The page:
5 Tips for Preparing for the RHIA Exam

Passing the RHIA exam is necessary if you want to obtain Registered Health Information Administrator credentials and show you are now skilled at handling medical records. Before doing so, however, completing a bachelor’s degree in health information management from an accredited university and registering to take the exam are necessary. Providing paperwork such as resumes and transcripts will be required too.

Take Practice Exams

Make sure to purchase a book such as the “RHIA Exam Secrets Study Guide.” It’s been recommended by many who have taken – and passed – this test. Also see if the American Health Information Management Association is providing a practice test. Regardless of which practice exams you take, keep analyzing your scores. Gradually adjust which parts of it you focus your time on during future study sessions. Areas that tend to trip up those who do not pass this test on their first attempt are:

  • coding guidelines, both inpatient and outpatient
  • sequencing of codes
  • principle diagnosis

Do Not Cram

Spread out your studying as cramming does not work nearly as well for the vast majority of test takers even though about three-quarters of us believe that it does. This is especially true for something as thorough as the RHIA exam. As soon as you know that you are taking this test, start spending time preparing for it. Plan out the coming weeks and months and schedule study time, making it as important as going to work or school and other essential aspects of your life.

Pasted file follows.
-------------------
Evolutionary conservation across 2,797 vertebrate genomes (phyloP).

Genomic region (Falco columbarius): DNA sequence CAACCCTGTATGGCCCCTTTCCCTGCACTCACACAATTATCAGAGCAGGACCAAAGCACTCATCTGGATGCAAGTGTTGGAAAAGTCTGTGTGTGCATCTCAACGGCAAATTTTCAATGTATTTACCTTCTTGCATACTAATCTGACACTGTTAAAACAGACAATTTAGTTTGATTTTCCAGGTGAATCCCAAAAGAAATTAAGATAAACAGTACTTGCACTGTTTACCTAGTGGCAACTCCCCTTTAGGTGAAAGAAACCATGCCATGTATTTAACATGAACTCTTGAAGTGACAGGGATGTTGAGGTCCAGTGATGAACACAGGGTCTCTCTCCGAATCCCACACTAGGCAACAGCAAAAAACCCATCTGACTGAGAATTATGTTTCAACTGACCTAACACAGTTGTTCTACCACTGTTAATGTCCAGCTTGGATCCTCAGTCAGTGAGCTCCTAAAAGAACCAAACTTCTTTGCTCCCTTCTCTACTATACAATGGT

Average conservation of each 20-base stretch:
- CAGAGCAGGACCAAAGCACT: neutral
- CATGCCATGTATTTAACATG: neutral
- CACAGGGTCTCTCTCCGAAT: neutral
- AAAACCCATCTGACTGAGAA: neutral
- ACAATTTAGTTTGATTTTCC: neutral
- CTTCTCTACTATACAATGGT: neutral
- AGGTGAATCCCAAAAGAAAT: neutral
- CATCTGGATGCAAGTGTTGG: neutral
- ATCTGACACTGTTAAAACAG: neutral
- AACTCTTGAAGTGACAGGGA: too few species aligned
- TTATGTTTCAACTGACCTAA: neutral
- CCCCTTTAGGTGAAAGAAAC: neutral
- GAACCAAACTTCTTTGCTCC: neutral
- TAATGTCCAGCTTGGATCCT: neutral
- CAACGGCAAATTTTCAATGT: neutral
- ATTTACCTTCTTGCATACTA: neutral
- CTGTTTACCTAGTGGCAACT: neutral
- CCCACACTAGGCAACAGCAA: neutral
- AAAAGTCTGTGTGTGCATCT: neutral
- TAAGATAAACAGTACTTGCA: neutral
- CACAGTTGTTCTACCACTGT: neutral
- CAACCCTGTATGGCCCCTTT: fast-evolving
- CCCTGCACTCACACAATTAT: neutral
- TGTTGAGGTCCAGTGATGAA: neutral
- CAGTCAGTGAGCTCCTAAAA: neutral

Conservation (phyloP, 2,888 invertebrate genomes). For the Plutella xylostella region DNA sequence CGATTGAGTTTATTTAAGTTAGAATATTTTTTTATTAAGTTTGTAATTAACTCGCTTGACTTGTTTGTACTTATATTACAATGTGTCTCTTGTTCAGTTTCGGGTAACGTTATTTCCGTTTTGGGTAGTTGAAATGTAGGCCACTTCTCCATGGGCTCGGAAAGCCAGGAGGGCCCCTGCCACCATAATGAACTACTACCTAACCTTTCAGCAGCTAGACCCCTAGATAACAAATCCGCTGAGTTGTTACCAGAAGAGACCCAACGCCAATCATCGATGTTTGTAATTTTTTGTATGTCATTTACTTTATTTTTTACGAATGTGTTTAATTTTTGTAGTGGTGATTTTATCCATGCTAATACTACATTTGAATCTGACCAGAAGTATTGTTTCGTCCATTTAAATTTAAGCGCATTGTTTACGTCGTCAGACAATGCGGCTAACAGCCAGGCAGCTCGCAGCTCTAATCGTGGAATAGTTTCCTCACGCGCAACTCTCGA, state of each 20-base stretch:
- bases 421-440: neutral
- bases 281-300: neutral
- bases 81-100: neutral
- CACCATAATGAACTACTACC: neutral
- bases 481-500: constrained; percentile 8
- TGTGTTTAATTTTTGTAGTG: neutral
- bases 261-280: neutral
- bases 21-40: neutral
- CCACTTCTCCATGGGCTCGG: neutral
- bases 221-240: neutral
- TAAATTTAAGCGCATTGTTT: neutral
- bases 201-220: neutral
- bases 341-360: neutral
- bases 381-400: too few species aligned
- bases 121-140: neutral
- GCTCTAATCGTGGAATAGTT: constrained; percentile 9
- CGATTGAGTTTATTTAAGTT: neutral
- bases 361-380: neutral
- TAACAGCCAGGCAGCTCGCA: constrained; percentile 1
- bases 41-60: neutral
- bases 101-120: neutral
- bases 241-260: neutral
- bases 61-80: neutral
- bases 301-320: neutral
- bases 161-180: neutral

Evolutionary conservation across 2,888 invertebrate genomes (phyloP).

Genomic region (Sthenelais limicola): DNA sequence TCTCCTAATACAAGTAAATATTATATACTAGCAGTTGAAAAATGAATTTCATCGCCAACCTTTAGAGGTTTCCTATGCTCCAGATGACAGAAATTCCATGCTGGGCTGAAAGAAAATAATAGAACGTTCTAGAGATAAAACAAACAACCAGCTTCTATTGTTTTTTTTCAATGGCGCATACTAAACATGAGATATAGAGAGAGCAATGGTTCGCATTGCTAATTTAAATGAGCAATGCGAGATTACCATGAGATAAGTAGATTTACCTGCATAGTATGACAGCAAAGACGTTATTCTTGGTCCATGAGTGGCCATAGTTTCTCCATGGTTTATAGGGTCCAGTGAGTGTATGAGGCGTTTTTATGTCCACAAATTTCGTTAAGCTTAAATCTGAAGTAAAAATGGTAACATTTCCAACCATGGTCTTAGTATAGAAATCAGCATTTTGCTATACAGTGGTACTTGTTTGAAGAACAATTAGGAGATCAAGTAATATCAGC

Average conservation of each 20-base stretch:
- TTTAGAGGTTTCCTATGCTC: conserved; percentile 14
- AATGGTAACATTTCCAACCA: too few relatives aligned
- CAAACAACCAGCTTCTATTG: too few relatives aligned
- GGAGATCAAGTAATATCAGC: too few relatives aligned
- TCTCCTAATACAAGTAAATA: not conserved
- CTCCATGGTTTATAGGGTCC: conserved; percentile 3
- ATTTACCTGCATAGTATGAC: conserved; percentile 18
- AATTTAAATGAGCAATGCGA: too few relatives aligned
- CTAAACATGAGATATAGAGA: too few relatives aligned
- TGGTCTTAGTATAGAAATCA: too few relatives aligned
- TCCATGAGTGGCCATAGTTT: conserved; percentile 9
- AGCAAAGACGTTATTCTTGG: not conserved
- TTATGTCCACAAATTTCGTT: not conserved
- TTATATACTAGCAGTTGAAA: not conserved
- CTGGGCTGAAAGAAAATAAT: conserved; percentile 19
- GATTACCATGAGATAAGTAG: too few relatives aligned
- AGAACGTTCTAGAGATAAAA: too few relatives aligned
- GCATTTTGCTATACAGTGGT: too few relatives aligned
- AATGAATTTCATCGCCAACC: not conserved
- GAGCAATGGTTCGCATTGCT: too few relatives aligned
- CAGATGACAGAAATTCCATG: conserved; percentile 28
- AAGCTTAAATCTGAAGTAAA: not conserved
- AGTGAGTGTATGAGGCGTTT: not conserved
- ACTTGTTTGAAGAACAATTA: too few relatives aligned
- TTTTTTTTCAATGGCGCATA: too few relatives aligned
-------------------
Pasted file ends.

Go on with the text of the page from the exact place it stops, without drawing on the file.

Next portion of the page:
Plan Your Test-Taking Experience

Visualize the test-taking experience. If you are close to its location, head over there and picture yourself:

  • walking into the building
  • sitting down
  • taking the test

Doing so will help relax you on the testing day. As far as the actual test-taking experience goes, make sure to quickly plan out how much time you will be spending on each question. Quickly move on from those you do not know the answer to your first time through the exam. If you are fortunate enough to finish before your allotted time ends, spend the rest of the time going over your answers in lieu of turning in your test early.

Rest, Keeping Sane and the Essentials

Ensure that you are well rested by getting an appropriate amount of sleep the previous couple of nights. You want your mind to be sharp when it’s time to start the test. Although you may believe that more studying in lieu of sleep is the right move, it’s not. Go about your life normally in the days leading up to the test. Doing so will help you relax and allow you to also place thoughts elsewhere. On the day, bring your ATT letter and two pieces of identification. A driver’s license and debit/credit card would work. Arrive at the test-taking location about half an hour early to give you some leeway in case you run into unexpected traffic or other delays en route.

Be Persistent

Of course, you want to remain positive that you will pass the first time around. However, this test is notoriously difficult.  So if, despite your best efforts, it does not happen, take a deep breath, tend to your emotional wounds. Pick yourself up, analyze what you learned going through the experience and determine what changes need to be made in order to make the next test-taking experience a more positive one.

Otherwise, once your test time has been scheduled, relax and keep pushing ahead while continuing to prepare yourself for the experience. Note that if you end up needing to reschedule, do so more than 15 days in advance of your test date if possible as you will be charged otherwise.